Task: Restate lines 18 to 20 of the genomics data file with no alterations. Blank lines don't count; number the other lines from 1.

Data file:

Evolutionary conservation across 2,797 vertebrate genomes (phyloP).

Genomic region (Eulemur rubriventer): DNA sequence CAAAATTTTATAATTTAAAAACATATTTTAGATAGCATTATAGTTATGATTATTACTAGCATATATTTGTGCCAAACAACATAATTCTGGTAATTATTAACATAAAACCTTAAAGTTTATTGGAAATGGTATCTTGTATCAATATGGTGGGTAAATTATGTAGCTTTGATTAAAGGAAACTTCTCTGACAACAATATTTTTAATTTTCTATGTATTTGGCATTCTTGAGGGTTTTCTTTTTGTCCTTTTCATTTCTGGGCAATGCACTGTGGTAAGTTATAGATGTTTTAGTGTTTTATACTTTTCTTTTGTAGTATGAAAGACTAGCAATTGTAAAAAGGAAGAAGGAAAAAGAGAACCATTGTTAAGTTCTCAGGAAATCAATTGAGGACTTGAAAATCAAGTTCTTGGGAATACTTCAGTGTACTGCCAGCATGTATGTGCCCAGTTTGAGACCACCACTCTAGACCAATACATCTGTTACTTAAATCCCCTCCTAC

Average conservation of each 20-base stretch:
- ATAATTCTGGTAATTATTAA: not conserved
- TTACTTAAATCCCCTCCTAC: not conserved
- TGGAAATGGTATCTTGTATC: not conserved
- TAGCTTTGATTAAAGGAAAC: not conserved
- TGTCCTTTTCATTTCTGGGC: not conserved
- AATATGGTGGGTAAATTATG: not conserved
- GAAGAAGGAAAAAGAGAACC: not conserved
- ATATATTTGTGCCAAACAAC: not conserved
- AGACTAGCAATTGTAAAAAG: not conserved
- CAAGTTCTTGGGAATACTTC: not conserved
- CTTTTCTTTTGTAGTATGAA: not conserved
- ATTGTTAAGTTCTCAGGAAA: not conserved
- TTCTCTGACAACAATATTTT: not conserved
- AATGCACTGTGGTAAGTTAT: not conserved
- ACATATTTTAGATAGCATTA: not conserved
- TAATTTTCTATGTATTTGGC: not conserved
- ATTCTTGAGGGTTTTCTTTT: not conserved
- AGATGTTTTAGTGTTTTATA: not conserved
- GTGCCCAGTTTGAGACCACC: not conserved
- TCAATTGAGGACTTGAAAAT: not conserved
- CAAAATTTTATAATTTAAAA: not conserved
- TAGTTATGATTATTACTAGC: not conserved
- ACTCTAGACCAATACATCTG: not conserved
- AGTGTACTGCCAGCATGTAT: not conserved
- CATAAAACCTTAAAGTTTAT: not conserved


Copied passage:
- ACATATTTTAGATAGCATTA: not conserved
- TAATTTTCTATGTATTTGGC: not conserved
- ATTCTTGAGGGTTTTCTTTT: not conserved